That night Edgar Caswall had slept badly. The tragic occurrence of the day was on his mind, and he kept waking and thinking of it. After an early breakfast, he sat at the open window watching the kite and thinking of many things. From his room he could see all round the neighbourhood, but the two places that interested him most were Mercy Farm and Diana’s Grove. At first the movements about those spots were of a humble kind—those that belong to domestic service or agricultural needs—the opening of doors and windows, the sweeping and brushing, and generally the restoration of habitual order.
From his high window—whose height made it a screen from the observation of others—he saw the chain of watchers move into his own grounds, and then presently break up—Adam Salton going one way, and Lady Arabella, followed by the nigger, another. Then Oolanga disappeared amongst the trees; but Caswall could see that he was still watching. Lady Arabella, after looking around her, slipped in by the open door, and he could, of course, see her no longer.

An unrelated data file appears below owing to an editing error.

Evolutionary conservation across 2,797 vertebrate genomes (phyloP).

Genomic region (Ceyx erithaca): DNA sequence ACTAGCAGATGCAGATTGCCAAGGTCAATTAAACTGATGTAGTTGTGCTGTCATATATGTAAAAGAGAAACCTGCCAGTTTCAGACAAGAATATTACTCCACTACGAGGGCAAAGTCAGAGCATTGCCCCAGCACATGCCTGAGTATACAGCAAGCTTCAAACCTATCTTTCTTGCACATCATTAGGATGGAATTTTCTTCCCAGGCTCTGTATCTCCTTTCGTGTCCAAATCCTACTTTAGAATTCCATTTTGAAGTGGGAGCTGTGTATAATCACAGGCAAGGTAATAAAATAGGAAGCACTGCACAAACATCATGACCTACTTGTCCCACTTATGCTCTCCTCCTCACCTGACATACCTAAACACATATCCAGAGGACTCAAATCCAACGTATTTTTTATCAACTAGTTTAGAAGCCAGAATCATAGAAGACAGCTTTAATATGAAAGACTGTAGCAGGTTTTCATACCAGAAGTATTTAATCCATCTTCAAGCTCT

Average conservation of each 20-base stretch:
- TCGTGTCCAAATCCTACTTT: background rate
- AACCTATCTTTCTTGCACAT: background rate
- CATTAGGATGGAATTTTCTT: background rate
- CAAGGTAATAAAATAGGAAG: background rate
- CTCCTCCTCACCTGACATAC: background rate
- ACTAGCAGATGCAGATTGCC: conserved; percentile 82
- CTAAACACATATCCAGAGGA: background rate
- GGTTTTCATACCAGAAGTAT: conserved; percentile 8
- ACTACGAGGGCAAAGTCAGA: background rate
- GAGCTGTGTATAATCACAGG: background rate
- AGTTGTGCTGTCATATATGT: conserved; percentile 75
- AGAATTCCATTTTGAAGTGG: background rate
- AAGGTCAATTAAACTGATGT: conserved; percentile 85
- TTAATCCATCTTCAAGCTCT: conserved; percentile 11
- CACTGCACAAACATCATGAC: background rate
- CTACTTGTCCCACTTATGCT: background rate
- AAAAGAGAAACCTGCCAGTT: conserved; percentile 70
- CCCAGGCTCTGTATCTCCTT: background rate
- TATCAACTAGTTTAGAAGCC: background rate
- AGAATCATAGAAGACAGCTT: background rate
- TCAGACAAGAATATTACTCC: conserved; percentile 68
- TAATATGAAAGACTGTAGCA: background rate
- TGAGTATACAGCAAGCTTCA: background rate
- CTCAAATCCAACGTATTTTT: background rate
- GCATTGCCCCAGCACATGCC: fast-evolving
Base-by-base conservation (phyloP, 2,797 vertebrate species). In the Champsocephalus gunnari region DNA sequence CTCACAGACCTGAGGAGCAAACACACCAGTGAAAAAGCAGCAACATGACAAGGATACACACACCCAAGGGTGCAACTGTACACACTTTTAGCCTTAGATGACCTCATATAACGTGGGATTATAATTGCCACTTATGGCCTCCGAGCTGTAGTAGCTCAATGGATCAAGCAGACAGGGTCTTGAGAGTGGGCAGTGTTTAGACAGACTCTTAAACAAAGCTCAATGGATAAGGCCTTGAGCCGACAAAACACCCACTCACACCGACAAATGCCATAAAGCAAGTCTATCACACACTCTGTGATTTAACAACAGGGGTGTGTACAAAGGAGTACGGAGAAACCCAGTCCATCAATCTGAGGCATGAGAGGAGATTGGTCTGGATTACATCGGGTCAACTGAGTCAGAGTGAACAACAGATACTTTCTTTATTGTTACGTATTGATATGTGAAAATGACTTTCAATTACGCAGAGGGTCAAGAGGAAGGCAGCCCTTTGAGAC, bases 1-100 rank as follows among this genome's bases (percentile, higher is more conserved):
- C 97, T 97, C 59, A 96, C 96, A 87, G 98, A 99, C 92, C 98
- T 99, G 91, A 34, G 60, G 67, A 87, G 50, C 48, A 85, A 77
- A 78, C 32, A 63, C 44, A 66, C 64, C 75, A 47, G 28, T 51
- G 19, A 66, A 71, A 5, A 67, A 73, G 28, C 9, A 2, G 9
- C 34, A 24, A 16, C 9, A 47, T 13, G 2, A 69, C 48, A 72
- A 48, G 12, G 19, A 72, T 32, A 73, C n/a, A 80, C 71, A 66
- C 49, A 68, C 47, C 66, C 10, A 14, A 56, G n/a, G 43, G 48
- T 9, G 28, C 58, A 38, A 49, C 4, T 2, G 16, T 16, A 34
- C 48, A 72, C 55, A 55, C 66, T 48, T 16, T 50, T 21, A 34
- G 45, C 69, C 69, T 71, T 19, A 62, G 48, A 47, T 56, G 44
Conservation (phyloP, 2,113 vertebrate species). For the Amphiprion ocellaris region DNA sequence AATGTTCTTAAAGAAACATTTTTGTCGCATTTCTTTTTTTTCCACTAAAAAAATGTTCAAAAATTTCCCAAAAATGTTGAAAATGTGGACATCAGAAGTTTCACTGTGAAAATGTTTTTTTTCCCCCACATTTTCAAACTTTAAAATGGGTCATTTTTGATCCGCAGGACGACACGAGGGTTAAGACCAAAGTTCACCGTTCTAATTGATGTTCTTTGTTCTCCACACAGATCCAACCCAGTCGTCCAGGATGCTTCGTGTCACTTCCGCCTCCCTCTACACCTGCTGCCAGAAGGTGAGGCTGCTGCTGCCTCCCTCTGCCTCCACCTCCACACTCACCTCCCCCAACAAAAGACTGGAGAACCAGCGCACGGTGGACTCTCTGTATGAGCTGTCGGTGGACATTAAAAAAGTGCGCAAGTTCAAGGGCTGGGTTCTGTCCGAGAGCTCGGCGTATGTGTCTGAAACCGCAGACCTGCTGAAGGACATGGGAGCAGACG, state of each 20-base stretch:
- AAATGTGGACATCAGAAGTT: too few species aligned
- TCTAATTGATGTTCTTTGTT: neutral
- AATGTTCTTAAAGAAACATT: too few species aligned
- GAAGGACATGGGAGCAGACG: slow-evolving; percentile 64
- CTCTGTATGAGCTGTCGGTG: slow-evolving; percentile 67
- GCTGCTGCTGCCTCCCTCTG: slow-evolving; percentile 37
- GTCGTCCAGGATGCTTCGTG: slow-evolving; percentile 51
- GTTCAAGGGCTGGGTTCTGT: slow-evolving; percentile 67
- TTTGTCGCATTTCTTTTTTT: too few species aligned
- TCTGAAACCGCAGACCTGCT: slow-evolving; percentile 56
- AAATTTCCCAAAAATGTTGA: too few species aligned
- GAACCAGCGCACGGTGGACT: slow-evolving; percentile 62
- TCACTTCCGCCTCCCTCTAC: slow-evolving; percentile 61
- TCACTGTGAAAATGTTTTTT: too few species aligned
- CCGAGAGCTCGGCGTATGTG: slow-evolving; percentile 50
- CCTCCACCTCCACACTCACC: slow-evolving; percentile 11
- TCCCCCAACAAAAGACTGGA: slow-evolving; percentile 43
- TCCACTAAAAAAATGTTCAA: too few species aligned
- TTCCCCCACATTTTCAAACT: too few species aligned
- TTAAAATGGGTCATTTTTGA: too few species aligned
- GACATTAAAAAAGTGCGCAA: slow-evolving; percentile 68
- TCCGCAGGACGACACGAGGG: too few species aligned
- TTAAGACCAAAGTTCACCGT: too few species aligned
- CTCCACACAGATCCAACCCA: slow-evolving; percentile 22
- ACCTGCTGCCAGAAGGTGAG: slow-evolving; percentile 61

Presently, however, he heard a light tap at his door, then the door opened slowly, and he could see the flash of Lady Arabella’s white dress through the opening.
Caswall was genuinely surprised when he saw Lady Arabella, though he need not have been, after what had already occurred in the same way. The look of surprise on his face was so much greater than Lady Arabella had expected—though she thought she was prepared to meet anything that might occur—that she stood still, in sheer amazement. Cold-blooded as she was and ready for all social emergencies, she was nonplussed how to go on. She was plucky, however, and began to speak at once, although she had not the slightest idea what she was going to say.
“I came to offer you my very warm sympathy with the grief you have so lately experienced.”
“My grief? I’m afraid I must be very dull; but I really do not understand.”
Already she felt at a disadvantage, and hesitated.
“I mean about the old man who died so suddenly—your old . . . retainer.”
Caswall’s face relaxed something of its puzzled concentration.
“Oh, he was only a servant; and he had over-stayed his three-score and ten years by something like twenty years. He must have been ninety!”
“Still, as an old servant . . . "
Caswall’s words were not so cold as their inflection.
“I never interfere with servants. He was kept on here merely because he had been so long on the premises. I suppose the steward thought it might make him unpopular if the old fellow had been dismissed.”
How on earth was she to proceed on such a task as hers if this was the utmost geniality she could expect? So she at once tried another tack—this time a personal one.